When the words don't come.
When a loved one is not well.
I promised that I would update my goals for the coming week this Sunday. It's now early Sunday. The Africa presentation is Tuesday (I'm about 80% ready). Mother-in-law leaves Wednesday. Today, actually by 10:30 am, the women leave for the clearance floor at Macy's. I don't need anything. The pleasure is in taking my daughter, granddaughter, and mother-in-law for an annual trolling of goodies-to-find. But, I'd almost rather go to garage sales and second hand stores.
Perhaps that's what draws me to historical fiction, that delving into the detritus, of finding something that once was precious to someone else and treasuring it anew.
It takes no courage to go shopping.
Perhaps I like to recast the past because so much of history is unknown. We see political and economic history in shelves of books, but the women's stories, what's been dubbed social history, is hard to find. Rather like my search for water.
So last night, after everyone left following dinner (pesto hamburgers, my first home-made pesto), I did nothing at all. I sat and quilted a bit, making something of scraps of cloth, letting go of the panic beneath the day's activities, for I know that life will change again. Allen's discomforts continue; we'll find the results of the MRI in the coming week. He says the results will be typical, yet his energy level drops.
My goals for the coming week are very simple.
1. Survive until Wednesday.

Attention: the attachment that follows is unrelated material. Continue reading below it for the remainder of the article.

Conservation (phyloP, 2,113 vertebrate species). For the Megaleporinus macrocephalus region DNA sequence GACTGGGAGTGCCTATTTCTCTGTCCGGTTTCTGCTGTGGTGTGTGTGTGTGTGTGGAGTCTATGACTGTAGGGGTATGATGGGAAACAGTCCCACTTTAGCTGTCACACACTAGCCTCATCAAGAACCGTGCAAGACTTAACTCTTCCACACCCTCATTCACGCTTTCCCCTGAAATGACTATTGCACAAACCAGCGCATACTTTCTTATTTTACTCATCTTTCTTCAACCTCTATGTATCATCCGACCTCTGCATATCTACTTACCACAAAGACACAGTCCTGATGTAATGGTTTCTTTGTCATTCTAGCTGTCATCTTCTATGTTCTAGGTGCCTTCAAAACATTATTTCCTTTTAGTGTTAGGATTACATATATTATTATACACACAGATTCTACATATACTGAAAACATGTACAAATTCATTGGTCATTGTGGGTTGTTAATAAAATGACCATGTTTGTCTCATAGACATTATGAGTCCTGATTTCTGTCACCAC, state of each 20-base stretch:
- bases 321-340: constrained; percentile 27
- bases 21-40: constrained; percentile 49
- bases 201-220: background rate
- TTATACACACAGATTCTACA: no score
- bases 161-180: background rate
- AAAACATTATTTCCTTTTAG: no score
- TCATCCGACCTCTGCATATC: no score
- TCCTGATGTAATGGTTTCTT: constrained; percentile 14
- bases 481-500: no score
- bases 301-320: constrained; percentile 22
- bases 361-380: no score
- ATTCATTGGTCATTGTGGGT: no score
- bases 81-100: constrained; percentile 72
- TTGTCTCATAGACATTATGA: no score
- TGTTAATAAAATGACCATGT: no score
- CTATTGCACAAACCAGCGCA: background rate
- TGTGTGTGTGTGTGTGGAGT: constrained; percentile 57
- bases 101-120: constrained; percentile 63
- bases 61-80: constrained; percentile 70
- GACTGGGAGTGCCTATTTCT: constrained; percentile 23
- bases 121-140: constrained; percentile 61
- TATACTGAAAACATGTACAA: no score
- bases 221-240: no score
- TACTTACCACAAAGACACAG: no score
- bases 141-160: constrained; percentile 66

2. Keep working on Smashwords conversion (I actually did make progress on this).
3. Reduce electronic clutter.
4. Read and comment on Gardner's poetry that he sent me in June.
5. Read Flanagan's Gould's Book of Fish.
6. Do another crit for NOVELS-L.
7. Write a post for my travel blog (a little difficult since my travels are more internal).
8. Cherish each day.
Did you notice there are no writing goals for this week? Hah! No word count. No tracking hours spent. I give myself permission to drift this week. My characters will simply have to talk to each other for a bit.
When do you allow yourself to drift?
A wonderful group of ROW80 writers posts twice weekly to share goals. Read about our progress here. Or considering joining us at A Round of Words in 80 Days here!
|Carolyn Mabel Johnson, my grandmother.|
She's the child in the center, flanked by
her mother, rumored to be Native American,
her father, a soldier,
and his intrepid mother.
Fort Reno, Oklahoma, about 1900.